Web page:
Wisconsin Appeals Court Won’t Take Up Voter Purge Case

MADISON, Wis. (CN) – A Wisconsin appeals court decided late Tuesday that it will not weigh in on a closely watched legal battle over the state’s voter rolls, which has drawn widespread attention due to its implications for 2020 elections in the key battleground state.

The fight over the Badger State’s voter rolls began when the conservative Wisconsin Institute for Law & Liberty, or WILL, sued the bipartisan Wisconsin Elections Commission last November, claiming it violated state law by refusing to deactivate registrations of voters who did not respond within 30 days to formal notices asking about possible address changes.

The elections commission mailed those notices to more than 230,000 voters in mid-October but had decided to wait until 2021 to update any flagged inconsistencies in the voter lists, a precaution stemming partly from a 2017 glitch that triggered the removal of tens of thousands of voters. Of those 230,000, roughly 209,000 have not requested continuation at their current address or registered at another one.

People vote in Kieler, Wis., on Nov. 6, 2018. (Nicki Kohl/Telegraph Herald via AP, File)

Ozaukee County Circuit Court Judge Paul Malloy agreed last month with WILL’s contention that the board must adhere to the 30-day limit, issuing a writ of mandamus forcing the elections board to change the registration status of every voter who did not respond to its October letters within the 30-day timeframe.

The commission, however, still has not carried out the purge but maintains that its actions are in line with state law regarding updates to the voter rolls. It further argued the statutory 30-day limit WILL wants enforced does not apply to it.

The commission appealed Malloy’s order to the state appellate court branch in Madison on Dec. 17, but the court said late Tuesday in a brief order that it does “not anticipate ruling on the motion to stay” or otherwise taking on the suit for now.

This is due in part to the fact that WILL has petitioned the Wisconsin Supreme Court to take up the case, and that bypass petition is still pending. There was no indication of the high court’s intention on whether to weigh in as of Wednesday afternoon.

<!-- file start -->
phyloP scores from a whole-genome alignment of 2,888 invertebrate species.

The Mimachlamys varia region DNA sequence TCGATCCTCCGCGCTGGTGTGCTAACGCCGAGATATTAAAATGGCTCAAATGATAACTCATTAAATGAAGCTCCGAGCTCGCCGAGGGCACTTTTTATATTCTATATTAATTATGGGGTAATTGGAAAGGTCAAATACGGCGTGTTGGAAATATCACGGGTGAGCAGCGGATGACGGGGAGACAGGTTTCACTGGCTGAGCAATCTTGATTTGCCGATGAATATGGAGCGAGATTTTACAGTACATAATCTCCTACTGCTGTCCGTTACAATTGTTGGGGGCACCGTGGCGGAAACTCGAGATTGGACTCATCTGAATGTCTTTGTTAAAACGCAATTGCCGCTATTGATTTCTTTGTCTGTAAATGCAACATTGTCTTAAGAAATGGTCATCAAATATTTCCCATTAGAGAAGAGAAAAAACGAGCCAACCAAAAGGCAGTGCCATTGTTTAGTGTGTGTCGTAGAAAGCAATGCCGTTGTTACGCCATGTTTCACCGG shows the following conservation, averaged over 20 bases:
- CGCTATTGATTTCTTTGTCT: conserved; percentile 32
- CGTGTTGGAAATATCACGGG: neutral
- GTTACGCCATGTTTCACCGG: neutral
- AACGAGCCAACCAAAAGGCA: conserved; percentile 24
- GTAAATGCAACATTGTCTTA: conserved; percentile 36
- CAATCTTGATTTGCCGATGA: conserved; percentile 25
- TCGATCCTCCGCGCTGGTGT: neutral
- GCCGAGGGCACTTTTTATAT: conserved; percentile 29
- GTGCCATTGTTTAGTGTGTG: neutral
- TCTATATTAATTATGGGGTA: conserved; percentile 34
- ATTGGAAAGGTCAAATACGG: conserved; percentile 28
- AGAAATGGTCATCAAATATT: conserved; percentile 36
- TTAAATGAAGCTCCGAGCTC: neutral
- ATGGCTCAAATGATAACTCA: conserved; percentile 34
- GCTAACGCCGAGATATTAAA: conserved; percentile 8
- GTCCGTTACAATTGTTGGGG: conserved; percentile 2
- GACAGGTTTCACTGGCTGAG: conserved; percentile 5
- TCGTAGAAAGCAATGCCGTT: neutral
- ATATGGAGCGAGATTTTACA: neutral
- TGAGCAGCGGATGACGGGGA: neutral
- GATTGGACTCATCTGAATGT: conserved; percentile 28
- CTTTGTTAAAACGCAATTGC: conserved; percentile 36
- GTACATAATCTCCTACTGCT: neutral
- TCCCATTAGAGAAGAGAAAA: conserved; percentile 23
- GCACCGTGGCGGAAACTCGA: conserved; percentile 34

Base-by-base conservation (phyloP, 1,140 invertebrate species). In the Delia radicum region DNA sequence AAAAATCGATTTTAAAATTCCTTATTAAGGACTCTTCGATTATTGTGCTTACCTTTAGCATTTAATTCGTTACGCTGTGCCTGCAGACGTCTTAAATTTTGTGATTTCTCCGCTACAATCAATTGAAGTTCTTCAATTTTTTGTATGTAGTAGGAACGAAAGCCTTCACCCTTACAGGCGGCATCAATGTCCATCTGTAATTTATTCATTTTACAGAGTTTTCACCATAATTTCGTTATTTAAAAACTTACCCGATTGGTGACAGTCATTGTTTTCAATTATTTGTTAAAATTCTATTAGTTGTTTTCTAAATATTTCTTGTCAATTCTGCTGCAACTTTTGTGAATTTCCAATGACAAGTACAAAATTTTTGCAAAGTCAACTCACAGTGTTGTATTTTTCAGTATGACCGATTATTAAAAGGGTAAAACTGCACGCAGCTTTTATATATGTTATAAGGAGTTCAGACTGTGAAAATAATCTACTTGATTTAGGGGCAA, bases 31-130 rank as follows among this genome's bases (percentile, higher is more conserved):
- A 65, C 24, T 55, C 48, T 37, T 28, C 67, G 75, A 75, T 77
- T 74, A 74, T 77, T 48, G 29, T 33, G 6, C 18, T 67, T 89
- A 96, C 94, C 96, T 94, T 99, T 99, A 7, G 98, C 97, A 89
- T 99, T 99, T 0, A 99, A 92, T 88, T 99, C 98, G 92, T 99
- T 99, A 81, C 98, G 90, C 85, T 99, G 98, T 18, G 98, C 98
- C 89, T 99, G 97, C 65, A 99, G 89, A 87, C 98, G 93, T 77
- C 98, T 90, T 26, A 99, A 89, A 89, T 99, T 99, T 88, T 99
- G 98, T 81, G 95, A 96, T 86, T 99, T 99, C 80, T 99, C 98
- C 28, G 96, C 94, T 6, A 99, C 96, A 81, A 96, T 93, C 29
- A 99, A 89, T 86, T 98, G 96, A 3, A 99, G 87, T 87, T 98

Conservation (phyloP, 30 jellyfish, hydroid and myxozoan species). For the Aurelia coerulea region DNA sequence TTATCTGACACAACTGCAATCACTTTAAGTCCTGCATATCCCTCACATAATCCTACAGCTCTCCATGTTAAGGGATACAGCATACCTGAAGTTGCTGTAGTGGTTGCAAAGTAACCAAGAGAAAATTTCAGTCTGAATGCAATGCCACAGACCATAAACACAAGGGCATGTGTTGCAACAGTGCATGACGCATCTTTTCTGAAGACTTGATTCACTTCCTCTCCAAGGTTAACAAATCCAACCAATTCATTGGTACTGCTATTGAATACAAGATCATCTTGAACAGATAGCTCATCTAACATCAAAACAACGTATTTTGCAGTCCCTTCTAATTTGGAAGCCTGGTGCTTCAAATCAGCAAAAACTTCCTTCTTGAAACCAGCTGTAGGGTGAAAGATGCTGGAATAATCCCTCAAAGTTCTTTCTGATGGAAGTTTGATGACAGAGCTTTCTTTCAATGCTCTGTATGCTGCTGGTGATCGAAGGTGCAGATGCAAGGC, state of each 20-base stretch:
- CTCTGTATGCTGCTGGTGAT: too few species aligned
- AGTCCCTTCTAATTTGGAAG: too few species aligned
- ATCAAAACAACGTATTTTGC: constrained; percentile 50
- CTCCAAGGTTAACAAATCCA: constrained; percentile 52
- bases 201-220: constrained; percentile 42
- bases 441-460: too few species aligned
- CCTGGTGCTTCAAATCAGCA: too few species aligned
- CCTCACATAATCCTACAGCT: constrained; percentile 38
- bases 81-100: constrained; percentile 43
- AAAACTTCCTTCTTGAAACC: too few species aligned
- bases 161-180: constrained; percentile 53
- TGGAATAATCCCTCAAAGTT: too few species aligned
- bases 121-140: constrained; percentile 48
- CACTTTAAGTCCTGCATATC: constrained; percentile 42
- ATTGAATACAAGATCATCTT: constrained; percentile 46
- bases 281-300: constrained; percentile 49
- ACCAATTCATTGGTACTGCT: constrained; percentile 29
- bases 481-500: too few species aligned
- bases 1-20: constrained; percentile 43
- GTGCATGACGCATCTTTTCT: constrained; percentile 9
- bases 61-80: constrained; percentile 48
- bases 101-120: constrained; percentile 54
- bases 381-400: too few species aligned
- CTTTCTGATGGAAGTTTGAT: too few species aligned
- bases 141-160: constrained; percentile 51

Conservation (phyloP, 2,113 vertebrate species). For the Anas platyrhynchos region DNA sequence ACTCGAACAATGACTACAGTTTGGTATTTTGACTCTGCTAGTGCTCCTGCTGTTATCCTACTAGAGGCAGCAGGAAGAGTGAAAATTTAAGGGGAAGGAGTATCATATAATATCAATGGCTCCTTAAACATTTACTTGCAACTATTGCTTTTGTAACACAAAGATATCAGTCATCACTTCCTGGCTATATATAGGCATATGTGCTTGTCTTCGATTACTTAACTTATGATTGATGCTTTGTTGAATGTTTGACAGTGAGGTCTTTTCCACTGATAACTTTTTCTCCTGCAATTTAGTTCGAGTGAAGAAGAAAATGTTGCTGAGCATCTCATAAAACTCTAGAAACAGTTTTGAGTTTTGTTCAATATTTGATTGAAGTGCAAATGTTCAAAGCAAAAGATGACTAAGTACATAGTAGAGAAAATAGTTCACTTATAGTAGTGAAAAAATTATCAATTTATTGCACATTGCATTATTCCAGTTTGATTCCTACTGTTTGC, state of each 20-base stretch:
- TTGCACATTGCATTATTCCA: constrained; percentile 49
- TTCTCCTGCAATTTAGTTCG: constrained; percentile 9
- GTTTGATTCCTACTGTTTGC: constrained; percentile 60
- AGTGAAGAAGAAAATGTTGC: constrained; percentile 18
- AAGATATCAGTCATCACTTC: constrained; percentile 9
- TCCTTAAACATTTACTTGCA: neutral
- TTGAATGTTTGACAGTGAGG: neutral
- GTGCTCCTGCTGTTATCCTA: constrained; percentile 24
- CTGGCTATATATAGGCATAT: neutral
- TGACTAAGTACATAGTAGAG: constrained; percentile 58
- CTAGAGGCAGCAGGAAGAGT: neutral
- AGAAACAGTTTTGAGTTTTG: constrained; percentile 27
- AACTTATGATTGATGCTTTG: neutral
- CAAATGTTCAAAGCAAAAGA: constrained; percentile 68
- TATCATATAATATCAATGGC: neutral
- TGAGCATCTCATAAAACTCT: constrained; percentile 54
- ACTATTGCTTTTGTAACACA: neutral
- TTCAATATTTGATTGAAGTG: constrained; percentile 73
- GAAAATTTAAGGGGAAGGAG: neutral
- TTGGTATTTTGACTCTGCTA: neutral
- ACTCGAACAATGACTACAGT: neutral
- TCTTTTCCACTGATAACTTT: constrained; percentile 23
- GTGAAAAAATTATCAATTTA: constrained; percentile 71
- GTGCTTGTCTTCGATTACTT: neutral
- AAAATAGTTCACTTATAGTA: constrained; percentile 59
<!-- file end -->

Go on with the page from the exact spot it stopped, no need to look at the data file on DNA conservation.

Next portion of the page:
In reaction to the appellate court’s punt, WILL Founder and President Rick Esenberg said “we look forward to the supreme court’s decision on the bypass petition.”

“In the meantime,” Esenberg noted, “there is an existing court order that WEC has to comply with and we expect it to do so.”

The elections commission, which is made up of three Republicans and three Democrats, has deadlocked twice on whether to purge the voters from the state’s rolls since Malloy’s December order.

WILL countered by filing a motion for contempt in Ozaukee County Circuit Court last Thursday, which seeks the imposition of daily $2,000 fines on the commission and five of its members until they prove they are in compliance with Malloy’s order or until another order is handed down.

A hearing on WILL’s motion for contempt is scheduled for Jan. 13 in Port Washington, the seat of Ozaukee County.

The office of Wisconsin Attorney General Josh Kaul, a Democrat who is representing the elections commission in the suit, could not be reached for comment Wednesday.

The League of Women Voters of Wisconsin filed a separate federal suit over the voter rolls in December, asking a federal judge to stop the purge after Malloy previously blocked the League from intervening in WILL’s state action. The League’s federal suit argues deactivating the registrations from the voter rolls would be a violation of constitutional due process protections.

Further complicating matters, the Legislature has motioned to intervene in the League’s federal suit, although it has not yet been cleared to do so. A local branch of the Service Employees International Union has also attempted to intervene in WILL’s state suit.

The fracas over Wisconsin’s voter rolls is intensified by several critical elections in 2020, including local primaries on Feb. 18 and a crucial contest in April for a seat on the Wisconsin Supreme Court, in which conservative Justice Daniel Kelly is up for reelection. Kelly has stated he will sit out any proceedings in the suit should the high court decide to take it on.

In addition to statewide elections this year, Wisconsin is seen as a marquee battleground in November’s presidential election. President Donald Trump won the state by less than 25,000 votes in 2016, which was seen as pivotal to his upset victory over Democrat Hillary Clinton.

Tuesday’s decision from the state court of appeals was issued by a three-member panel consisting of Judges Michael Fitzpatrick, JoAnne Kloppenburg and Jennifer Nashold.

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